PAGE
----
Air-to-Air Force's Doctrine and Training for an Air Occupation
AIR COMMAND AND STAFF COLL MAXWELL AFB AL
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One of Col. Wardens controversial ideas is that air power permits the virtual occupation of enemy territory by aircraft without requiring a potentially entangling and costly ground occupation. In view of declining defense budgets, the US publics low casualty tolerance, and the prevalence of regional wars and conflicts, air occupation is a tempting policy option. To conduct an effective air occupation, the military should understand how to perform air occupations and ensure required equipment and trained personnel are available. Air superiority is fundamental to air occupations. From 1993 to 1996, America attempted an air occupation in Bosnia-Herzegovina. The US and NATO were not prepared for the occupation, but they improvised a successful operation. The air-to-air threat NATO forces faced in Bosnia was impotent, but future air occupation forces may face a more dangerous high technology threat. American and coalition forces can improve their air superiority in the next air occupation through adherence to a joint air occupation doctrine, proper training, and improved equipment. Currently, American armed forces do not have an air occupation doctrine. In the next air occupation, the possession of a joint doctrine will clarify operations and provide a foundation for employment.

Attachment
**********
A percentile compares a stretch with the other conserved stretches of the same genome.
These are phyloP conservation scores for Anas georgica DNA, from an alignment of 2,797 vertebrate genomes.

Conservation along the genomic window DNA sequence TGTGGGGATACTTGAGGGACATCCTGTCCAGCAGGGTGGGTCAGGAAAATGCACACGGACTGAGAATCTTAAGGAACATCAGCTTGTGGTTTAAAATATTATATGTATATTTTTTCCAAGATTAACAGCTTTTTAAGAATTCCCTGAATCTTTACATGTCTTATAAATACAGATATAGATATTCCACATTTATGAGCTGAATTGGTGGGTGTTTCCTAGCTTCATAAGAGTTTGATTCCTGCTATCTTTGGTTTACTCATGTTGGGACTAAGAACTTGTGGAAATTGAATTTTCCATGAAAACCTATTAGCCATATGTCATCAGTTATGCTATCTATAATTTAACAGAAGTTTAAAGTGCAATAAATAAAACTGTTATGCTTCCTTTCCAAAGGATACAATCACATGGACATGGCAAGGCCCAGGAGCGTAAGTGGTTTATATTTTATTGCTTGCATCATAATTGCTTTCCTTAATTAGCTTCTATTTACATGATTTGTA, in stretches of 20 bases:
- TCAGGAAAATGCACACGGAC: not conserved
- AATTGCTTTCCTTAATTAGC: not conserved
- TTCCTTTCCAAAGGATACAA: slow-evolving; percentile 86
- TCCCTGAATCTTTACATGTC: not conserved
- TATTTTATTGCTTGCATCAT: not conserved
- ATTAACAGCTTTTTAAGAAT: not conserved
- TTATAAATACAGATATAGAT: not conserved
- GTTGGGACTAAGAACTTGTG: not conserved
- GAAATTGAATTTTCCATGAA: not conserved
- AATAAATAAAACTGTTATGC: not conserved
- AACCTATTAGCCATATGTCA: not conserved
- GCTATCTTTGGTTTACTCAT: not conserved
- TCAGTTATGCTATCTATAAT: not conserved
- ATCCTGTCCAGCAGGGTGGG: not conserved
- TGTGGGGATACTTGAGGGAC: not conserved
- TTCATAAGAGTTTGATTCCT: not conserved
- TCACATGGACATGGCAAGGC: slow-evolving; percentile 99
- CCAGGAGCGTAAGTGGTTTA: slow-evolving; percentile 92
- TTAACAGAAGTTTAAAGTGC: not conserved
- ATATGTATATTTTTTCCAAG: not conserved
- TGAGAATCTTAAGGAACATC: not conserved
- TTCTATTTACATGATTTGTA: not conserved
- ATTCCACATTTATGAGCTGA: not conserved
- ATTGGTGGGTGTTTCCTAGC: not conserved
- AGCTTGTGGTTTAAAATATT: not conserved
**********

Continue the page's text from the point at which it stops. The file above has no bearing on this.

- Military Aircraft Operations
- Military Operations, Strategy and Tactics
- Military Forces and Organizations